When you think of tech companies, you wouldn’t necessarily think of your local movie theater. But, invisible to you, your booking required the theater’s online portal to access and correlate data from numerous systems inside and outside the organization – a precise and technical process.
Today, companies of every shape and size are embracing digital transformation and working more and more like tech companies. With the internet of things growing in both scale and ubiquity, the way companies communicate is changing. There’s an increasing need for correspondence between companies and customers, partners and internal stakeholders.
Mature tools for a mature approach to transformation
The magic that makes this all possible is APIs – application programming interfaces. These have long been seen as purely technical tools, but APIs are fast becoming mission-critical components of a business’s functions.
APIs have arguably been in existence for as long as computer science itself. The fact they are still around is a testament to their maturity and adaptability. Rather than being left behind, APIs have evolved to not only meet the needs of a rapidly changing world but to become the ultimate enablers.
Because of their modular nature and their ability to link together and pull data from disparate systems, they are developing into the key tools used in building new services and revenue streams.
The human interface
The “interface” aspect is an important part of developing new services, particularly when it comes to the aforementioned mobile devices. Consumers are used to an always-on experience and are continually demanding more and more from their brands.
APIs are the digital building blocks that allow businesses to respond to the wants of their customers and assemble the new products and services that they expect. Rather than starting from scratch each time, APIs allow a company to expand on their existing portfolio – essentially standing on the shoulders of giants.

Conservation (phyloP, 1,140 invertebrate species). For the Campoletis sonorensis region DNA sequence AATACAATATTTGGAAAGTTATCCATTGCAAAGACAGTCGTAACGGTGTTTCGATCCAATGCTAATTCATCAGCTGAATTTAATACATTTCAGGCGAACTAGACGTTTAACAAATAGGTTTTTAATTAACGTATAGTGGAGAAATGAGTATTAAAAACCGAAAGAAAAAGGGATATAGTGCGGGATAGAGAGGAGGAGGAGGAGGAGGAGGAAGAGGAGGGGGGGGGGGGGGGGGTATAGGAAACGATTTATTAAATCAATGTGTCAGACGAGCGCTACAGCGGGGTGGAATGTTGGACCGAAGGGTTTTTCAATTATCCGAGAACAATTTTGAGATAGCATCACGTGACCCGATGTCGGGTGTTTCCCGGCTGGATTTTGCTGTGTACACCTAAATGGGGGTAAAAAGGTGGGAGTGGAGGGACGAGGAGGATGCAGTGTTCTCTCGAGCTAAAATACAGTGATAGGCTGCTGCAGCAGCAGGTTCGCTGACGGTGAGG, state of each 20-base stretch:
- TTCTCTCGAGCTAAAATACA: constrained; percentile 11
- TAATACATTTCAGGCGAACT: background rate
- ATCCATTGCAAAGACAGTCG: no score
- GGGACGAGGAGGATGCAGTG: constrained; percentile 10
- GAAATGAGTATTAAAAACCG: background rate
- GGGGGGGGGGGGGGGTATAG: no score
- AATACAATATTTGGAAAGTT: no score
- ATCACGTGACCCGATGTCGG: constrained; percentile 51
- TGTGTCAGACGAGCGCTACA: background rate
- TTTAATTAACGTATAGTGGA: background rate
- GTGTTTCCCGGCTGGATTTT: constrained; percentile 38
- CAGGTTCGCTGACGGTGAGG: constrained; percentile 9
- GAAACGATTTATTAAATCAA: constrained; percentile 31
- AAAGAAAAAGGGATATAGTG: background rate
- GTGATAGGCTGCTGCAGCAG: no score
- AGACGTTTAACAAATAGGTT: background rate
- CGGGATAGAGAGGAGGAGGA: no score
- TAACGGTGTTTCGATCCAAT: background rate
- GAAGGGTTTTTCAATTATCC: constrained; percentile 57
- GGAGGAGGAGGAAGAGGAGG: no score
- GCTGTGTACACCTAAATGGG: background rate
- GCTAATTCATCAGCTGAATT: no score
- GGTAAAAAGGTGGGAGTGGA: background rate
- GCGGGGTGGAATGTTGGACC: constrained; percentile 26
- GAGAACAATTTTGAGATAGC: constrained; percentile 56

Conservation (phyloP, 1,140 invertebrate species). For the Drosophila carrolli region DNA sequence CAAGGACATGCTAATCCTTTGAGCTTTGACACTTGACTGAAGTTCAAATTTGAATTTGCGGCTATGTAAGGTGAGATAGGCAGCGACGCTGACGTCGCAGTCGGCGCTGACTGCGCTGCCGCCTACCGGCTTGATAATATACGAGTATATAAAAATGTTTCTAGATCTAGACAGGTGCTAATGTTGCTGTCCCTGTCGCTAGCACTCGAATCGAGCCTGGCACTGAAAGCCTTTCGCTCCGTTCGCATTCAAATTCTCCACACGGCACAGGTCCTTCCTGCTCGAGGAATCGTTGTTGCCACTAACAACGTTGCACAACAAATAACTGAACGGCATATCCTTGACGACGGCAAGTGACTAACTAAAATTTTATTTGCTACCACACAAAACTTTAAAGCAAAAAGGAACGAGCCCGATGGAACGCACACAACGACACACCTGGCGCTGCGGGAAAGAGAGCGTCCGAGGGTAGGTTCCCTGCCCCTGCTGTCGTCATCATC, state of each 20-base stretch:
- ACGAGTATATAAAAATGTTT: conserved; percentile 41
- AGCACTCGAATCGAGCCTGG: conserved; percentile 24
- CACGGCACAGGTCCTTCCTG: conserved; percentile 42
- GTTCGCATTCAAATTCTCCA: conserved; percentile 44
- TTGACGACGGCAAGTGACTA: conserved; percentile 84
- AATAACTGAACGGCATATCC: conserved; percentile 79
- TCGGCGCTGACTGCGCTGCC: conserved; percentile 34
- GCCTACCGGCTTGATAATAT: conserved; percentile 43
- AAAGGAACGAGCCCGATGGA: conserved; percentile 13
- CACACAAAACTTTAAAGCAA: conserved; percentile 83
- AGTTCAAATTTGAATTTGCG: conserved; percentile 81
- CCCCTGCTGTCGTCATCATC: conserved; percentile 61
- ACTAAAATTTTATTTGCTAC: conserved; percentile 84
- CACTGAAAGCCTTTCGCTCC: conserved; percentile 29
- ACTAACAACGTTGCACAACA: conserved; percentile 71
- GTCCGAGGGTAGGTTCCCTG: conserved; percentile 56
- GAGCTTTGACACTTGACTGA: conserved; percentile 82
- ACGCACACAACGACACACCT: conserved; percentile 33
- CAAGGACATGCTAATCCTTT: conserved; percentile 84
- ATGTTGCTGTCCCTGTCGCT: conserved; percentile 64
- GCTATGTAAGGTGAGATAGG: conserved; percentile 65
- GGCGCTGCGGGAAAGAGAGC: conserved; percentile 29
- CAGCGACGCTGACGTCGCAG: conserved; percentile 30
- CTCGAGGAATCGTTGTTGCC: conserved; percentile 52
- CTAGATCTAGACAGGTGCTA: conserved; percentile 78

Building on API successes
In financial services, APIs are already core technologies. Customers are increasingly driven by convenience rather than loyalty, and they are attracted by the best customer experience as much as the best interest rates. Banks that utilize APIs to allow consumers to transfer money or organize a loan from their mobile devices are far more likely to win – and – retain customers.
In our report, Unlocking the hybrid integration dividend, we analyzed the results from our survey of 818 IT executives between March and May 2018. Our findings revealed the extent of API adoption – we found that the average number of internal APIs used by companies is 107, and the figure for external APIs is 116.
In the US, T-Mobile employs over 300 APIs, which has allowed them to quickly deliver new services to their customers. “With our T-Mobile One product, customers with family plans get Netflix on us,” said Chuck Knostman, vice president of Strategy and Technology, T-Mobile, in our report. “The Netflix integration with the APIs took us two weeks to get up and running. Completing this type of integration in the past would have taken anywhere from six to nine months.”
The integration edge
This is not an uncommon story. In our report, we look at how digital transformation separates companies into two bands – Integrators and Deliberators. Integrators are the most advanced group – the companies that have progressed further and enjoyed the benefits from modernizing their approach to integration. Deliberators are the firms that haven’t developed a hybrid integration strategy.
We have found that 40% of Integrators were able to use APIs to combine their products or services with those of partners to create an integrated sales or marketing offer, as opposed to 25% for Deliberators. Similarly, 36% of Integrators saw a reduced time to market – 50% or more – for a new product, something only experienced by 22% of Integrators.
Not only for the few
In the same way that Hollywood used to portray computers as the sole province of boffins and scientists, the misconception that APIs are tools sitting exclusively within the IT function lingers on. But times, and technology have moved on, and perceptions need to as well. Those boffins and scientists are now the heroes who save the day, and APIs are becoming the same.
Organizations need to wake up to the power and strategic value inherent in APIs – it’s surprising that, with the Soaring Twenties only one year away, so few businesses have embraced the opportunities, new revenue streams and competitive advantages that APIs can bring.
An API-first and microservices-led architectural strategy is something that benefits the entire enterprise, from the client to the back-end. It’s the key to delivering a consistent end-to-end business solution, making it goal that all forward-looking businesses should aspire to.
For more information, download our white paper, Unlocking the hybrid integration dividend